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Chemmani R.

2006 (Narrative date)

There are an estimated 61,000 people living in modern slavery in Saudi Arabia (GSI 2018). It is a source and destination country for men and women trafficked from South and South East Asia and Africa. People voluntarily migrate to the country to work in a variety of sectors including construction and domestic service; many of these workers are vulnerable to forced labour. Traffickers and brokers often illegally recruit migrants to work in Saudi Arabia and subsequently forced them into domestic servitude or debt bondage. Female domestic workers are particularly at risk of trafficking due to their isolation inside private residences. Non-payment or late payment of wages remains a complaint from foreign workers, while employer's withholding of worker's passports remains a significant problem. Trafficking perpetrators include businesses of all sizes, private families, recruitment companies in both Saudi Arabia and labor-sending countries and organized criminal elements.

Chemmani travelled from Sri Lanka to Saudi Arabia for work to help support her family. She as not paid for her work. When Chemmani R. approached a police officer after escaping her employer, a police officer took her to an isolated area and raped her.300 When he stopped the car and got out to buy water, she grabbed his driver’s license and ran out.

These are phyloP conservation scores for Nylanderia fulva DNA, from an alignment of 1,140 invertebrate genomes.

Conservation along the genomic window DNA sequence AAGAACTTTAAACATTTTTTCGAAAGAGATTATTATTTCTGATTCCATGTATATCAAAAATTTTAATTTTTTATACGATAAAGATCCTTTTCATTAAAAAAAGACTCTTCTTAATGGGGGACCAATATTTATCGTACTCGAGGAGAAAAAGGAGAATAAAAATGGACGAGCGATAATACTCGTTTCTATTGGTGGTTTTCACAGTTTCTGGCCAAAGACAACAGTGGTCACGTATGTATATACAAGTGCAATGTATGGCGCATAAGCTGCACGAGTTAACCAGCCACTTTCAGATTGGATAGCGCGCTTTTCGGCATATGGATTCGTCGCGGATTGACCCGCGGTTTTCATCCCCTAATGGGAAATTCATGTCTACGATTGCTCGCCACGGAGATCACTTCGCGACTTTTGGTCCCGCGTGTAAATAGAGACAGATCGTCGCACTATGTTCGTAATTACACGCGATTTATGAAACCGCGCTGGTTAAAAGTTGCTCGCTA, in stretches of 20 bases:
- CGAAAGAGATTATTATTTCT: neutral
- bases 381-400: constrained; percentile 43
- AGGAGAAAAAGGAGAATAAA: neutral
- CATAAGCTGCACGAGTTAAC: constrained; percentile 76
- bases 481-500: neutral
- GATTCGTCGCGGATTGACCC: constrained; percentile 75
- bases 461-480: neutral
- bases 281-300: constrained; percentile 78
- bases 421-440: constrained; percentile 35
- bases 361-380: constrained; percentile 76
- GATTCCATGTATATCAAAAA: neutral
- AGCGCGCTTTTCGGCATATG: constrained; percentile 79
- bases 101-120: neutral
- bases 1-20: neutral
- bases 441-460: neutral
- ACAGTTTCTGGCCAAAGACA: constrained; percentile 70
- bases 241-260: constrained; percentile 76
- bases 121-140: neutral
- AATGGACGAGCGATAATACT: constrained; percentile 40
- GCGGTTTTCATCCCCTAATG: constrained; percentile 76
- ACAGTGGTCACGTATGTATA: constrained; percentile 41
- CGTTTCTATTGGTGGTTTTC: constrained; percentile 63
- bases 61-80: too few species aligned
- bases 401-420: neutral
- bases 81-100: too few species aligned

She was transferred to a deportation centre with no opportunity to pursue her case.

My father told me that my...mother was killed in the tsunami... [I also] lost my grandmother, my cousin, my younger sister’s son…. My father wanted me to send some money for my son’s medical expenses. I asked the employer for money, they refused…. I [wanted] to leave because why should I be here if they are not giving money to send to my son and Baba [her male employer] is trying to misbehave with me. I did not have any chance to leave because everything was locked up. When Baba and Mama were out they locked the doors to the outside. I did not run away because I did not have a chance, because there is no house nearby.

[After my escape] I was staying [in the mosque] and I knew Babas and Mamas, a lot of men and women, come there to pick maids…. There was a lady who came and saw me and told me she would pay me 700 riyals [$182], and I would have to look after only her two children…. My passport was with my earlier Baba…. That was the reason that she [the lady] was paying me more. She was paying extra 300 riyals because I was staying without a passport or visa and she knew that when I had to come back to Sri Lanka I would have to go to the embassy.

If they knocked on my door after midnight I had to get up and I had to cook when they told me

The lady refused to give me a separate room to stay so I used to stay in an empty space on the staircase.

When I went to the police station, they told me, ‘You are a housemaid, you are from Sri Lanka; he is from this country, he is a wealthy man, you can’t argue with him, it’s better that you go back to your country.


Narrative as told to Human Rights Watch for their report “As If I Am Not Human”:Abuses against Asian Domestic Workers in Saudi Arabia. 

All credit given.